Fugitive wanted in UK for child-sex offences will be extradited

28 March 2019 - 16:11 By PHILANI NOMBEMBE
Accused Lee Tucker's claims that he would not receive a fair trial if extradited to Britain because he had been the target of 'vile, distorted and exaggerated' media coverage did not persuade the high court in Cape Town on Thursday.
Accused Lee Tucker's claims that he would not receive a fair trial if extradited to Britain because he had been the target of 'vile, distorted and exaggerated' media coverage did not persuade the high court in Cape Town on Thursday.
Image: Gallo Images/iStockphoto

A man wanted in the UK to answer to more than 40 charges of sexually assaulting young boys has failed to convince Cape Town judges that he is being targeted because he is gay.

Lee Tucker's claims that he would not receive a fair trial if extradited to his home country because he had been the target of "vile, distorted and exaggerated" media coverage also failed to persuade the high court on Thursday. He had lodged an application to set aside his extradition hearing.

According to Somerset detective constable Alison Mildren in the UK, Tucker was identified in 1997 as being part of a paedophile ring that had allegedly exploited vulnerable boys in Bristol, Cardiff, Swansea and Caerphilly.

Lee was arrested in a major investigation after victims pointed him out for allegedly sexually abusing them in Caerphilly when they were aged 13 to 14. The alleged offences were committed between 1985 and 1991.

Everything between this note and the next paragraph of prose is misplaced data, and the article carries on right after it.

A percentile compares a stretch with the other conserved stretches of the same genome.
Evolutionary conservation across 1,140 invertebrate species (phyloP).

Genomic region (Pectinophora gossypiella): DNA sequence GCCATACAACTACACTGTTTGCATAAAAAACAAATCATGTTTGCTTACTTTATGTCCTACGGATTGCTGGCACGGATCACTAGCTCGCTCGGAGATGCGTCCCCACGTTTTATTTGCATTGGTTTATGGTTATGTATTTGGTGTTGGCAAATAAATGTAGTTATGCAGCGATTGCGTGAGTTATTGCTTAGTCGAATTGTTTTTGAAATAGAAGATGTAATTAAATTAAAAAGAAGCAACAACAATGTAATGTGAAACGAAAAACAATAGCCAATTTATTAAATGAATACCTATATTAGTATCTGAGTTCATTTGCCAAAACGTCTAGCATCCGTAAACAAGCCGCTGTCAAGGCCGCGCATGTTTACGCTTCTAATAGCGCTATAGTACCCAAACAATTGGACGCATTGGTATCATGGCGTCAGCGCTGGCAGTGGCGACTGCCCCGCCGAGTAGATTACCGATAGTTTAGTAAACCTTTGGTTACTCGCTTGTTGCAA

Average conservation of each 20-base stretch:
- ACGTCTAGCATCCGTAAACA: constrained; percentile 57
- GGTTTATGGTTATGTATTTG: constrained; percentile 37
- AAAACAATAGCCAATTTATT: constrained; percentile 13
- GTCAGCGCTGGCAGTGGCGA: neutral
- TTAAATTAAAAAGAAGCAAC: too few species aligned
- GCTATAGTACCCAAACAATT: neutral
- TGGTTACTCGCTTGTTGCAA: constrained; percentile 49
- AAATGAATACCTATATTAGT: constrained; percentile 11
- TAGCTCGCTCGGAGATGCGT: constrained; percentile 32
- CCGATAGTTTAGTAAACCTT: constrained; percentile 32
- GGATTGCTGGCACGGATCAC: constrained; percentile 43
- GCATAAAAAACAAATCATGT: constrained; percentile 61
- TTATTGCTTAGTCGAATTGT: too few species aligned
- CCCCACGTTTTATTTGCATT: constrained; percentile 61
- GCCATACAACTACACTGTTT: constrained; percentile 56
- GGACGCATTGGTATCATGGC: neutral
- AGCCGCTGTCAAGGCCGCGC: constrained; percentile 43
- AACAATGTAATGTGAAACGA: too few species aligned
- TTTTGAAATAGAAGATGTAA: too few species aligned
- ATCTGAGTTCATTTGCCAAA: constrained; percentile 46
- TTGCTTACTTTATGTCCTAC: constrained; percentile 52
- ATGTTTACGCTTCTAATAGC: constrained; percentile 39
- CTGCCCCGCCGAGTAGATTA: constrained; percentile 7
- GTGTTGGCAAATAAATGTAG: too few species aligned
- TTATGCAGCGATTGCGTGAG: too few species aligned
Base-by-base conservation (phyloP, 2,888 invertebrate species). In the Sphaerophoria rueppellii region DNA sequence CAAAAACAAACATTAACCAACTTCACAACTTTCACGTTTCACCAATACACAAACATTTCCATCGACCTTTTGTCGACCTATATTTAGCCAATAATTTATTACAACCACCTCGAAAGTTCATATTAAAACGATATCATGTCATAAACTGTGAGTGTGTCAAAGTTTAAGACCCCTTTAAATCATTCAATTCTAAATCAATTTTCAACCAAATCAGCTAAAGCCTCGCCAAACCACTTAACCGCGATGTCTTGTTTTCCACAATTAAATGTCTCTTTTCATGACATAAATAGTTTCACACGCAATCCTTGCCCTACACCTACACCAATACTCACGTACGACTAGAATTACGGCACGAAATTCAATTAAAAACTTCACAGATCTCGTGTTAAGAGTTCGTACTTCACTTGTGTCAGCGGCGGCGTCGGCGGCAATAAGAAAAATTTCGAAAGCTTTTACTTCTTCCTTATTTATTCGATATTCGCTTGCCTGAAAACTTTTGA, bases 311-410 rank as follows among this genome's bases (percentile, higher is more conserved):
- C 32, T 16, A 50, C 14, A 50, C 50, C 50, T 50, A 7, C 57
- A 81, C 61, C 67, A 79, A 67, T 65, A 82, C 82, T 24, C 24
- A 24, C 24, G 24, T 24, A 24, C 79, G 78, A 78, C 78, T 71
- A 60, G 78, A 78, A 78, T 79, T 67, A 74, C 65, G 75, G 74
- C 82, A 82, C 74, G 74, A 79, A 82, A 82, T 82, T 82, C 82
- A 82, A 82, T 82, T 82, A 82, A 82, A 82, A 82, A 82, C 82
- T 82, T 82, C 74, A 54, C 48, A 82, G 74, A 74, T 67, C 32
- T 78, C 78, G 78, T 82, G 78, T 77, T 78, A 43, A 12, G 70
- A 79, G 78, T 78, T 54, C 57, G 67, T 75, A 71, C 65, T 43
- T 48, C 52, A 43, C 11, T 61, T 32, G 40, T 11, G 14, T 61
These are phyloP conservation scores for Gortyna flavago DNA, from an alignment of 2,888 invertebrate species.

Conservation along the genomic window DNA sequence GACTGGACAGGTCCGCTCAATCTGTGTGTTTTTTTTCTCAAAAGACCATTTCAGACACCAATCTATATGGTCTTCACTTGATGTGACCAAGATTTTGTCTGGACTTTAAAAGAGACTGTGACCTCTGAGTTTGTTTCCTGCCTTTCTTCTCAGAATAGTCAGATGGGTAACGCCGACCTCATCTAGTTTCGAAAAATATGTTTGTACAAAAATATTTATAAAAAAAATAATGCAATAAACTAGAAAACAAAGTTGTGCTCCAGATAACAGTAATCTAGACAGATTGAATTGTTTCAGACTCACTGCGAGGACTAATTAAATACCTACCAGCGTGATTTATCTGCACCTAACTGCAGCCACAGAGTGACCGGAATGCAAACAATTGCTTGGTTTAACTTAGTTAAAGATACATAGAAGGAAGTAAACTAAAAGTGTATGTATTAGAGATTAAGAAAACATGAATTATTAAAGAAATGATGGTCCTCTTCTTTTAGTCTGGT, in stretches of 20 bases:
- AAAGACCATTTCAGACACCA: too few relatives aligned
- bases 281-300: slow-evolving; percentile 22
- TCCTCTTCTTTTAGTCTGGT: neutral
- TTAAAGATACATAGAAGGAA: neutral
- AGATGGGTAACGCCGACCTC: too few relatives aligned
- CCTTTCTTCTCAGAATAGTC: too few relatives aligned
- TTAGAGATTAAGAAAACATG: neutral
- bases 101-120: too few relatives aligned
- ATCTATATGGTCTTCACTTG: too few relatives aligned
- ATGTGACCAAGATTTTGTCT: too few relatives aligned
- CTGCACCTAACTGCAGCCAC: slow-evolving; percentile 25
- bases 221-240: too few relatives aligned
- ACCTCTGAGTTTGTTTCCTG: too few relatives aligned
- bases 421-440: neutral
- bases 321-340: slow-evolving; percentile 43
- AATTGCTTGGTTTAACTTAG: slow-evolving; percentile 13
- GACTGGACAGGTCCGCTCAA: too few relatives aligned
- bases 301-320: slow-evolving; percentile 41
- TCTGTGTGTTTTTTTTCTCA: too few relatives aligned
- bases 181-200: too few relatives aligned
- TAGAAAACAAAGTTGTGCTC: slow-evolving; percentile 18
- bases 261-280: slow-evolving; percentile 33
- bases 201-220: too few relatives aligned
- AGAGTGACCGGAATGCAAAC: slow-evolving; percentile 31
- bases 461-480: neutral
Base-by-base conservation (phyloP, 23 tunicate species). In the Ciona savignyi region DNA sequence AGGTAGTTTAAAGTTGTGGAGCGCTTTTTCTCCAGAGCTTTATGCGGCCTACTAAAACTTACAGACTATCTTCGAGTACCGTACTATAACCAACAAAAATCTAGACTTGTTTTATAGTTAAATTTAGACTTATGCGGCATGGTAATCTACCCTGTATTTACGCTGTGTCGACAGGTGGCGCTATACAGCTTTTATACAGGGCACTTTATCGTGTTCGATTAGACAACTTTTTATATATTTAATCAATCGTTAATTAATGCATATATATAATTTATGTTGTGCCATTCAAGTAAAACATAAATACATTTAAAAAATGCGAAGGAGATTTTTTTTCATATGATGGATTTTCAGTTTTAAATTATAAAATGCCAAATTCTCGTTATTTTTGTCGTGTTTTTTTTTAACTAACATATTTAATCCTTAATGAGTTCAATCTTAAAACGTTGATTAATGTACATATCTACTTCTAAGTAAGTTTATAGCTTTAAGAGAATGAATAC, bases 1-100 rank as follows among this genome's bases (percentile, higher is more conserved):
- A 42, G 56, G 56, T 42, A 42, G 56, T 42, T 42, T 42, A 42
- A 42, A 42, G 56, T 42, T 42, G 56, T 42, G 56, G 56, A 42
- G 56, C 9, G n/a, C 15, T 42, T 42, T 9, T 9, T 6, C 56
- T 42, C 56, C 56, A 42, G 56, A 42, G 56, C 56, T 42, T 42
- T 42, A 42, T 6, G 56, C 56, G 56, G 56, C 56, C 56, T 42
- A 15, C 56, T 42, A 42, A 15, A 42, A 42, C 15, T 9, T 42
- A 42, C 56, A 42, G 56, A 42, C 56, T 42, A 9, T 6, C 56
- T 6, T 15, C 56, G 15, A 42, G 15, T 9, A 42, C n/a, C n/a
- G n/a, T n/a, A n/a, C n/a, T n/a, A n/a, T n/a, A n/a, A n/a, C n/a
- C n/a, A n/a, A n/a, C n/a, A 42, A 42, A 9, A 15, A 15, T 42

Tucker and his co-accused were convicted in 2000 and sentenced in the Swindon Crown Court to eight years' imprisonment. But Tucker jumped bail two days before the judgment was handed down and came to South Africa.

Despite being a fugitive, Tucker successfully appealed against his conviction. But, because of the seriousness of the offences, the court ordered a retrial. He was arrested in Cape Town in 2016 on a warrant issued by the North Avon Magistrates’ Court and was set to go on trial in the Bristol Crown Court.

Tucker, however, put up a spirited legal fight.

While awaiting a decision by the minister of justice on his surrender, he challenged a decision by a Cape Town magistrate that he be extradited to the UK to stand trial. He sought to have those proceedings reviewed and set aside on the "grounds that they were manifestly and grossly irregular in numerous aspects" and in breach of his constitutional rights.

Tucker argued that under UK law, he should be retried on the same charges he originally stool trial for. He said the new warrant listed new charges.

He told the high court in Cape Town, during his appeal, that his arrest and trial in the UK were subject to what he termed "vile, distorted and exaggerated" media coverage. He said his arrest in Cape Town and subsequent bail application also received publicity.

Judge Mark Sher said a person accused of heinous sexual offences did not have the right to bar the media from covering proceedings in court or prevent a prosecution from taking place because of media exposure.

Tucker told the court that he intended submitting an affidavit from an expert on British law which would show that it unfairly discriminated against homosexuals. The high court dismissed his application to review and set aside his extradition hearing. It also upheld the magistrate’s decision, declaring that he was liable for extradition.


subscribe